From the blog Feministe about a CNN story on Michelle Obama’s “slave roots”:
(W)e would have loved to see CNN do is to acknowledge that all Americans have slave roots, not just Michelle Obama. We are a country that owes much of our prosperity to our slave labor history. The White House was built by slaves. Thomas Jefferson would not have had the leisure to write one of America’s most treasured documents had he not owned slaves. This country would not be here if it weren’t for slaves. This is not news. Slavery is part of our collective history, and not just the history of Michelle Obama and other descendants of the African Diaspora.
Instead of noting that, CNN presented their trip to Friendfield as celebrity story–like going to Spain with Penelope Cruz!–and thoroughly erased the reality of slavery from their coverage. Describing a former plantation as “Not exactly ‘Gone With the Wind’” is almost laughably offensive, implying that if Michelle’s great-great-grandfather had been lucky enough to be a slave on the fictional plantation of Tara, his life would have been that much better. The piece does detail some of the woes of life at Friendfield, noting that the shacks the slaves lived in were hot in summer, cold in winter, and provided little protection from creatures ranging from chiggers to alligators. However, nowhere does CNN note the other unpleasantries Michelle’s great-great-grandfather and other slaves likely experienced, such as rape, flogging, or having one’s child taken away. The most jawdropping line, to us, is this one: “And unlike the CNN crew, the slaves were not free to leave.” No kidding. But hey, lucky you!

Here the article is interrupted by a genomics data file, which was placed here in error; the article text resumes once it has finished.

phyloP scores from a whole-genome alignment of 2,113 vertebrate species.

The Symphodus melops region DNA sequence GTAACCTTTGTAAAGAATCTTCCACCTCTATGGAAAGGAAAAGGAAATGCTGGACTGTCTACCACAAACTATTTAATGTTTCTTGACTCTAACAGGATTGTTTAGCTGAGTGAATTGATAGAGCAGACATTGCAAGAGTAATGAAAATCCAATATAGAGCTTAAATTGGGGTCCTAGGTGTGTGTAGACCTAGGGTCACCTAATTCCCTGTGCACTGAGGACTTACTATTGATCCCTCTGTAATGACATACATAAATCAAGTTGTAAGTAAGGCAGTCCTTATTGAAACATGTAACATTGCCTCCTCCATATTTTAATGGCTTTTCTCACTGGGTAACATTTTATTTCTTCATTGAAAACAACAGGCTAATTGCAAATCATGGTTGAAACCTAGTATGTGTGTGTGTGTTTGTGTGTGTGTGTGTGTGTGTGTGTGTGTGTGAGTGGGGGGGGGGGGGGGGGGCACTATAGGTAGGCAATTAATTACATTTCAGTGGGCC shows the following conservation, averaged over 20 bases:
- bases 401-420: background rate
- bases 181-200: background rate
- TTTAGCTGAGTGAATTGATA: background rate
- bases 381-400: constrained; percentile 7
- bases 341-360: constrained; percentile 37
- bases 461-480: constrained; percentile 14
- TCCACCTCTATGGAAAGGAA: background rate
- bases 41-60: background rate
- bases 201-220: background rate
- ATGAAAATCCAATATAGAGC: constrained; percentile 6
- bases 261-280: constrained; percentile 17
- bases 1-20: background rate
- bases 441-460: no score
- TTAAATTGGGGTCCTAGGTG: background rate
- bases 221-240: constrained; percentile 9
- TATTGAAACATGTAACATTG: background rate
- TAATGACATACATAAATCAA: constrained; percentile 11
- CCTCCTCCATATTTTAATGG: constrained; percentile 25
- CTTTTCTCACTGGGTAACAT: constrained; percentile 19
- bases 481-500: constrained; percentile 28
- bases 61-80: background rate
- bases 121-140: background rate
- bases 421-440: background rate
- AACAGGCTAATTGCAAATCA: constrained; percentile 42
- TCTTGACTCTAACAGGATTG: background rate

The writers at Feministe make an excellent point in that slavery is often discussed as an isolated issue that only affected American blacks and the South, rather than discussing it as part of the “Big Picture,” where slavery impacted everything from the American way of life to the economy. No part of American life went untouched by the scourge of slavery and it is a history equally shared by both white and black Americans (not to mention by people across the Diaspora). But as long as we talk about slavery as only us and very little them, nothing will ever get reconciled.